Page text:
Probiotics For Your Dog???
No, I’m not kidding. If you want a healthy producer and show dog in tip-top glossy condition, you need to know the importance of live probiotics which carnivores would naturally get from the intestines and stomach of their prey.
Modern day dogs, lacking real probiotics, often eat dirt, feces, stools, grass or certain plants. If your dog has developed yucky dietary cravings, check your current dog food ingredients and consider changing his diet.
What’s the difference between probiotics and prebiotics? I knew you’d ask.
Probiotics are “good” bacteria that eat up bad bacteria and keep the gut healthy. Prebiotics are non-digestible carbohydrates that serve as food for probiotics.
Premium pet food brands usually list probiotics. If in doubt, check their website to be sure the probiotics are live. Either way, it is perfectly safe for you to provide natural prebiotics. One practical, highly nutritious way is with yogurt and buttermilk which contain both probiotics and prebiotics. Most dogs will readily lap these up (real) yogurt and buttermilk because they “know” what’s good for them.
The fermenting process produces the same gut-healthy bacteria. Now you know why people eat fermented foods like sauerkraut, kefir and kimchi. Your dog will reject those sour-tasting foods but he will eat “cultured” yogurt and buttermilk.
So why are probiotics important? Once again, when you or your dog consume probiotics the intestines turn it into good bacteria that eats up the bad bacteria. Really! The beneficial bacteria helps with digestion but they also manufacture nutrients. In both people and pets (1) good bacteria help protect against food-borne pathogens and get this, they can help regulate body weight. Right. In you and your dog.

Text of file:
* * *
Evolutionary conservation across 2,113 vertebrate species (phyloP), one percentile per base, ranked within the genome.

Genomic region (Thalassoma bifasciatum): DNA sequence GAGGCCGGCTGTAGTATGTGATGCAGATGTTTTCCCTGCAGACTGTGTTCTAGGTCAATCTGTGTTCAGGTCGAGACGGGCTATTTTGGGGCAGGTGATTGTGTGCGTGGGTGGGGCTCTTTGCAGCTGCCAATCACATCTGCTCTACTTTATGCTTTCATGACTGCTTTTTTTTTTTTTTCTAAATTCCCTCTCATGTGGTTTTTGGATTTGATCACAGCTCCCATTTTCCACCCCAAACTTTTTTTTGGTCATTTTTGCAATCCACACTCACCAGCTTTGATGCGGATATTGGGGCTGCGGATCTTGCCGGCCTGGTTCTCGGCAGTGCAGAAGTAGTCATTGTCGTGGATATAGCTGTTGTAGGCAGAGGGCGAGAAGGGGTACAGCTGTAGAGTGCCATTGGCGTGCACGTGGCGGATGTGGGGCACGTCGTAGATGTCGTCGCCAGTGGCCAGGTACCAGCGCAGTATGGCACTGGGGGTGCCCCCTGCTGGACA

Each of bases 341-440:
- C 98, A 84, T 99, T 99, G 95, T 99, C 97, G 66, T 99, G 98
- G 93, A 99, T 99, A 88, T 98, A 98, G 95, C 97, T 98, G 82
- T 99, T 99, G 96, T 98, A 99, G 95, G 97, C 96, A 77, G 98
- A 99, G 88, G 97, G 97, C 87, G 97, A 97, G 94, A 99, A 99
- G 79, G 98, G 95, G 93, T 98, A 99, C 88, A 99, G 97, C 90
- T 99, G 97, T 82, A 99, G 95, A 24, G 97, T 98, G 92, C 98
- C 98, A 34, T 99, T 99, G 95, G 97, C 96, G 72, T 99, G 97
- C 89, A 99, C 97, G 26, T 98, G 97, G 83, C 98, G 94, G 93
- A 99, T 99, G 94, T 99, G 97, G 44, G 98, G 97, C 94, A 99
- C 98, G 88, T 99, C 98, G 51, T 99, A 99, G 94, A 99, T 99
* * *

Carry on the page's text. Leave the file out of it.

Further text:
You probably know this but just in case, take note. Probiotics are killed by anti-biotics. Well duh! They can also be wiped out by other drug therapies, colonics (enemas), or even a bad case of diarrhea. It is important to quickly replace them in the diet.
Gail kresky cresci, Ph.D, a gastroenterology researcher at Cleveland Clinic Children's Division, stresses the importance of prebiotics (called long-chain carbohydrates) as food for good gut bacteria. In other words, lots of prebiotics equal happy probiotics.
Bananas are an excellent source of prebiotics that dogs seem to naturally like. (1) You may remember the top-winning Bulldog handled by Carroll James? He baited for bananas… Hard on the handler but like any good dog-man, Carroll kept his charge happy in the ring.
Dogs will also eat asparagus, and garlic will do them no harm. Onions are out of favor for dogs but my dog-stew always contained onions. Raw carrots, berries, and apples are a great source of prebiotics and I never met a naturally-reared dog that wouldn’t sample them. Bite-size apple pieces are one of my dog’s favorite treats. So are grapes but after the “poison grapes” scare, I do wash them because like most of today’s fruits and vegetables, grapes are over-sprayed with poison and unlike apples, potatoes, oranges, etc. we don’t peel away the protective “skin” on grapes.
Can you get probiotics from supplements? Well of course you can but be sure they are the real thing. For you or your dog, it’s best to skip the flavored yogurt which usually contains high amounts of sugar, which by the way, causes inflammation.
While there’s no set amount for a daily dose of probiotics for you or your dog, a happy target is at least 1 billion with a “b”. It has been suggested that since your dog has a comparatively shorter digestive tract, the good bacteria may not survive the trip from the stomach to the colon so if you’d rather give a pill than feed the real stuff, it is best to use a time-release capsule.
Lastly, I should mention gas, unpleasant in people and a significant risk in large breeds. I’ve covered why big breeds are more prone to bloat - type “TheDogPress bloat gastric torsion” in your search engine. Oh, and for more on bananas, query “TheDogPlace bananas mood food.
Your dog’s gonna thank you!